Schwa is the name for the most frequently used vowel sound in English. It is used for Short-u, the alternate Short-o, and reduced vowels.
The Short-u sound is in many words that are spelled with a “U”, such as: fun, up, just, much, under, bug, shut, must, such, us, but, luck, mud, number, rush, judge, truck, deduct.
The letter “O” often borrows the Short-u sound, especially in frequently used words. For example: love, month, some, done, from, of, son, front, among, other, nothing, none, wonder, does, mother, come.
Schwa is the sound that any vowel letter can take in an unstressed (or weak) syllable.
“A” — In the word “ago”, the stress is on the 2nd syllable, so the letter “A” is in the weak or unstressed syllable. So instead of sounding like Long-A or Short-a, it becomes schwa.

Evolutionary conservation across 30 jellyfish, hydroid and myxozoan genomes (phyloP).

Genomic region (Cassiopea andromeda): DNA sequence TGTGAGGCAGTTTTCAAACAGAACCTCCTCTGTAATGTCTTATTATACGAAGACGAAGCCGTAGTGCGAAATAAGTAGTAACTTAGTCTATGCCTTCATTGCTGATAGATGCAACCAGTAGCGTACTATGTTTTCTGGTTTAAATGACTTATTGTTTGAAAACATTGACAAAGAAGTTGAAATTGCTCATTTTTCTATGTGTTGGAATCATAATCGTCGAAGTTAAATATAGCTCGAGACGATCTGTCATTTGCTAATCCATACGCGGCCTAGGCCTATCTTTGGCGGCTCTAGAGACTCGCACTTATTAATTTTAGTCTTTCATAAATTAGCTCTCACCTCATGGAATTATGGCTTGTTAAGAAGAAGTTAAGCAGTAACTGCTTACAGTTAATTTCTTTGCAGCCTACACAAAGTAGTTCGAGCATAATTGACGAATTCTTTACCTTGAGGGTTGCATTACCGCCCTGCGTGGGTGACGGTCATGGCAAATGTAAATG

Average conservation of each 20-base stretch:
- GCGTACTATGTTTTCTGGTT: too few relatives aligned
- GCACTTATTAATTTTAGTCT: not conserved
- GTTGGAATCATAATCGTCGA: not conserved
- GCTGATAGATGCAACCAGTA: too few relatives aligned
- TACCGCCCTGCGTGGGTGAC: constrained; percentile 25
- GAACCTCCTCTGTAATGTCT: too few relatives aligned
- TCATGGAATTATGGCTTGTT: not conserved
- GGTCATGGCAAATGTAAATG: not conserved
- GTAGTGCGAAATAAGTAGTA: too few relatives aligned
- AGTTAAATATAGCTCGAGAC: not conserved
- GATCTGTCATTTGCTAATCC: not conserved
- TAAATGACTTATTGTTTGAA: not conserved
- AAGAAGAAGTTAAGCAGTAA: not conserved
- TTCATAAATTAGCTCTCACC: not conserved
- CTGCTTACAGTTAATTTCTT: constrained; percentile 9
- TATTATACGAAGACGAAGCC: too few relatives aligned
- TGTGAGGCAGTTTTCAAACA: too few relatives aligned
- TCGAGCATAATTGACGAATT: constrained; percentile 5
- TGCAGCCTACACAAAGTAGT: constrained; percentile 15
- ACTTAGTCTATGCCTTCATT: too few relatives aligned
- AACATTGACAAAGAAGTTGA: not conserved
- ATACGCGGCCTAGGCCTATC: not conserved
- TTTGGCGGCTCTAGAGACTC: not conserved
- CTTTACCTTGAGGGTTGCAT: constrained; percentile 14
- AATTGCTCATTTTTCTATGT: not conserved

“E” — In the word “system” the stress is on the 1st syllable, so the letter “E” sounds like schwa. In the word “before” the 2nd syllable is stressed, so the “E” in the 1st syllable becomes schwa.
“I” — In the word “pencil” the 1st syllable is stressed, leaving the “I” in the unstressed syllable, so it sounds like schwa.
“O” — In the word “second” the stress is on the 1st syllable, so the letter “O” takes the schwa sound.
It would be hard to say very much in English without using the schwa sound. The good news is that it is the easiest vowel sound to make! If you’re not sure how to say it, The Sound of Schwa gives an explanation.